Level 6 difficulty basically means that the weather is a little windier than usual and that the ocean is wavier. If there is more wind, the dinghy will have to cover a bit more distance to get the guests out of the water, but don’t worry – no matter what, it will always get to them promptly. Guests might feel the dinghy rocking a little more as they jump in the water, but once inside the water, they won’t feel any rocking at all. In the case of kayaking, it might feel harder to paddle the kayak if you are not used to the activity. Keep in mind that your Expedition Leader and Naturalist Guide will never allow guests to partake in aquatic activities if the weather doesn’t allow for it. But rest assured: a level 6 difficulty means guests can still enjoy the Galapagos water and its wonders to the fullest.
Guests can gain an even greater peace of mind knowing they have a guide with them in the water and one on the dinghy, both of these always making sure that everyone is enjoying the activity. The former will be busy pointing out the sea life and guiding the group along, while the latter supervises and helps out whenever needed. Only multi-guided vessels can offer this kind of experience in the water, which is both safer and more fun.
How you hop back into the dinghy after being in the water is also a pretty big factor when it comes to truly enjoying aquatic activities in the Galapagos. That’s why it’s important to make sure your shuttle boat (often referred to as panga in Spanish) from the main vessel is a.) an inflatable dinghy and b.) comes equipped with a comfortable boarding ladder. The first feature allows for easier and safer jumps into the water, given that wooden shuttle boats are often slippery and trickier to move around in. The second feature means you’ll have a much easier and comfortable experience getting back into the dinghy (as opposed to being dragged back into the dinghy by the well-intentioned hands and arms of your guide or dinghy driver). All of our dinghies on each of our vessels satisfy both these requirements.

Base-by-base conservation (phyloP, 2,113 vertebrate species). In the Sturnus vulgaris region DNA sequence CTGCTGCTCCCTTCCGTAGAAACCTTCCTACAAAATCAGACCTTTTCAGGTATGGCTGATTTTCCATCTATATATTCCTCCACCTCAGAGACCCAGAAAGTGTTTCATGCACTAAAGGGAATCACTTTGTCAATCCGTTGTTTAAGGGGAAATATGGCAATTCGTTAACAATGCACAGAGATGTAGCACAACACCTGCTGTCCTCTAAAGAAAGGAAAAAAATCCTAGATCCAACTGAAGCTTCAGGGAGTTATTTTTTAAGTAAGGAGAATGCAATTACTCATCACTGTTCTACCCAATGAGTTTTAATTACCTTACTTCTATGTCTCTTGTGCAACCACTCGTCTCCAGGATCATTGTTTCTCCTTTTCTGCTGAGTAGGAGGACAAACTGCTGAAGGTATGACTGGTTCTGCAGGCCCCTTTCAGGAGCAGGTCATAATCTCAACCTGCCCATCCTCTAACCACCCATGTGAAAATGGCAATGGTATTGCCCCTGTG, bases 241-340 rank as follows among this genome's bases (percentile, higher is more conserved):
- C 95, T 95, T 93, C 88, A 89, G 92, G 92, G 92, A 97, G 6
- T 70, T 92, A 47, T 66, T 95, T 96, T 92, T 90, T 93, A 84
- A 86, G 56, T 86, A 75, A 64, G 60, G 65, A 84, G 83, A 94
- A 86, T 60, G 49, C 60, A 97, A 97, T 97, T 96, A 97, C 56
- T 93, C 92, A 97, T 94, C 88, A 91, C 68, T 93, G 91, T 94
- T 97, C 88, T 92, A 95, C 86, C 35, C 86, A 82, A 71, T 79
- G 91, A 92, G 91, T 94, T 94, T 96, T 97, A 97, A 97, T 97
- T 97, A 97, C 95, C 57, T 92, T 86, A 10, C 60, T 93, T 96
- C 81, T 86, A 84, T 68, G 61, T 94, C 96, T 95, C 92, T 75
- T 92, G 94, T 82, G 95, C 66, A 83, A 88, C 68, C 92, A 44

What do we do when we are not discovering the Galapagos through exploration activities?
After a long day of exploration, you’ll definitely want to unwind and relax, mainly so that you can take in all that you’ve seen. Trust us, it’ll be a lot! A snack and refreshment will be waiting onboard the moment you get back from each and every excursion on your itinerary! After that, be sure to hop into the hot tub and enjoy the rest of your afternoon as you admire the neverending horizon. Thirsty? Head up to the bar and order an exquisite cocktail designed by our expert Cocktail Connoisseur. Pensive? Find a quiet spot to read a book over on the Panorama Deck, the Sun Deck or the Library. Chatty? Get into lively conversations with other travelers and exchange experiences. Hungry? Expect a gourmet meal that will fill your body with energy and flavors that will surprise even the most demanding of palates. Don’t worry, we know a day full of activities requires a proper amount of relaxation. On the next day, you’ll get to fuel up with a varied and succulent breakfast-buffet. After that: get ready to go exploring again! Every new day is a doorway into the wonderful world of Galapagos that is waiting to be discovered!
Nathalie Moeller is of Ecuadorian and German descent. As a child she spent her summers in the Galapagos Islands, where her mother grew up, and from a very young age learned to love the beauty and uniqueness of the archipelago. She studied Journalism and Humanities in Barcelona, after living in Madrid and Germany for a couple of years. This gave her a culturally broader view of the world, which is reflected in everything she does. Blogging gives her the opportunity to combine her passion for travelling and writing.